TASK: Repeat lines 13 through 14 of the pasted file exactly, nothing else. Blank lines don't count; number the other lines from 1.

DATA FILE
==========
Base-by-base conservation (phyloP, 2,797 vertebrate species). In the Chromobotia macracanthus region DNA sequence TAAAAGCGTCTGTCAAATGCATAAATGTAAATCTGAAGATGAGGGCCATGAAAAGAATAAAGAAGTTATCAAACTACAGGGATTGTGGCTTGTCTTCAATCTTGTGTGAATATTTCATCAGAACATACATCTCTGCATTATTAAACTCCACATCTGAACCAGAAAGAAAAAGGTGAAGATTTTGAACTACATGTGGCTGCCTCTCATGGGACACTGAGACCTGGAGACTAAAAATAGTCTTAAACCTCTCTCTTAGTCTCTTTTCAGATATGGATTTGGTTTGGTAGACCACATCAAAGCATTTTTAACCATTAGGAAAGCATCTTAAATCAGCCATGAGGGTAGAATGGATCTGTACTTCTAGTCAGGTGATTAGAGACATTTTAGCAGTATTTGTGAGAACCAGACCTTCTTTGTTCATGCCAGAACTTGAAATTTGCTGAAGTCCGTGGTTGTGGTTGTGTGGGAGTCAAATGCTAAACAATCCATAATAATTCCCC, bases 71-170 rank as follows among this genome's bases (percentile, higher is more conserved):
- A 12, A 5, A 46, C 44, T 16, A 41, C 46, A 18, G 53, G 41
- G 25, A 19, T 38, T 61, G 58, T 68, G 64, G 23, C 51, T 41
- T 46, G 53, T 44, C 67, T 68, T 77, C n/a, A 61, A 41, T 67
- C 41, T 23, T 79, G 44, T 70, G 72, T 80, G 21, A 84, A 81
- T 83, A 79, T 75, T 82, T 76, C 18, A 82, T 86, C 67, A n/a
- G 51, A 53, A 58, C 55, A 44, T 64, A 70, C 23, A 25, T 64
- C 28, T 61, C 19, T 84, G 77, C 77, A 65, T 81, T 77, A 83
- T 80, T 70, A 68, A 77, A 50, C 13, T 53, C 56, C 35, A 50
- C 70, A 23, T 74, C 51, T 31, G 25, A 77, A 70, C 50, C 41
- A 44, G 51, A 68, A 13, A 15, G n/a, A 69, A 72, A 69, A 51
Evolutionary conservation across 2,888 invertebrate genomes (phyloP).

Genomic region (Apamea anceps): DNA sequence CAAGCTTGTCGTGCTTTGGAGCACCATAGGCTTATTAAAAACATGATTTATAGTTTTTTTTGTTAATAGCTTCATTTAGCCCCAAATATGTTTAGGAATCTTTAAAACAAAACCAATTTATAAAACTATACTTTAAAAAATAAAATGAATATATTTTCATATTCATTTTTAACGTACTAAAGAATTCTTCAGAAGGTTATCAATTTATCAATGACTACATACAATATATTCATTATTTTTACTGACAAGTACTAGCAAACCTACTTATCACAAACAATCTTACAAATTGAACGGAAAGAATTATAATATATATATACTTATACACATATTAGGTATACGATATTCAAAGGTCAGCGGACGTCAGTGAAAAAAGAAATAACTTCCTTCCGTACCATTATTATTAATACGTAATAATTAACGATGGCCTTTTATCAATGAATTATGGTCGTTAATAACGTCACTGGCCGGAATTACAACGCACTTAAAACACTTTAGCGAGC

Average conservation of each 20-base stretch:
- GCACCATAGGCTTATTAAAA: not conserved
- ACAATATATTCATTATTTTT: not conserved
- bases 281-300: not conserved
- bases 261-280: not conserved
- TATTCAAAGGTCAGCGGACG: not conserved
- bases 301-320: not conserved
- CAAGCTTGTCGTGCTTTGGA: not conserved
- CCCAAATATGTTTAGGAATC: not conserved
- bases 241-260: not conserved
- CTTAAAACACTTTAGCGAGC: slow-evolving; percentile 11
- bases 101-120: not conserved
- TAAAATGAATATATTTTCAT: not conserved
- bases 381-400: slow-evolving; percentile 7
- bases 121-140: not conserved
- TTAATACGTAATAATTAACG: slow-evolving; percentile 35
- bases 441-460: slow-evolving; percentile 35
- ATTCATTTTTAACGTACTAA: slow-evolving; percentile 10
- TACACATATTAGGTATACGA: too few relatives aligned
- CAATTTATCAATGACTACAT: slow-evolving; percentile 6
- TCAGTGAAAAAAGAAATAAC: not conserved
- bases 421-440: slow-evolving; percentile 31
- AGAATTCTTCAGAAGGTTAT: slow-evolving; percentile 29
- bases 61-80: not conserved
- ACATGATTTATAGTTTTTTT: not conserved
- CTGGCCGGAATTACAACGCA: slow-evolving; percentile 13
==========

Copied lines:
Genomic region (Apamea anceps): DNA sequence CAAGCTTGTCGTGCTTTGGAGCACCATAGGCTTATTAAAAACATGATTTATAGTTTTTTTTGTTAATAGCTTCATTTAGCCCCAAATATGTTTAGGAATCTTTAAAACAAAACCAATTTATAAAACTATACTTTAAAAAATAAAATGAATATATTTTCATATTCATTTTTAACGTACTAAAGAATTCTTCAGAAGGTTATCAATTTATCAATGACTACATACAATATATTCATTATTTTTACTGACAAGTACTAGCAAACCTACTTATCACAAACAATCTTACAAATTGAACGGAAAGAATTATAATATATATATACTTATACACATATTAGGTATACGATATTCAAAGGTCAGCGGACGTCAGTGAAAAAAGAAATAACTTCCTTCCGTACCATTATTATTAATACGTAATAATTAACGATGGCCTTTTATCAATGAATTATGGTCGTTAATAACGTCACTGGCCGGAATTACAACGCACTTAAAACACTTTAGCGAGC

Average conservation of each 20-base stretch: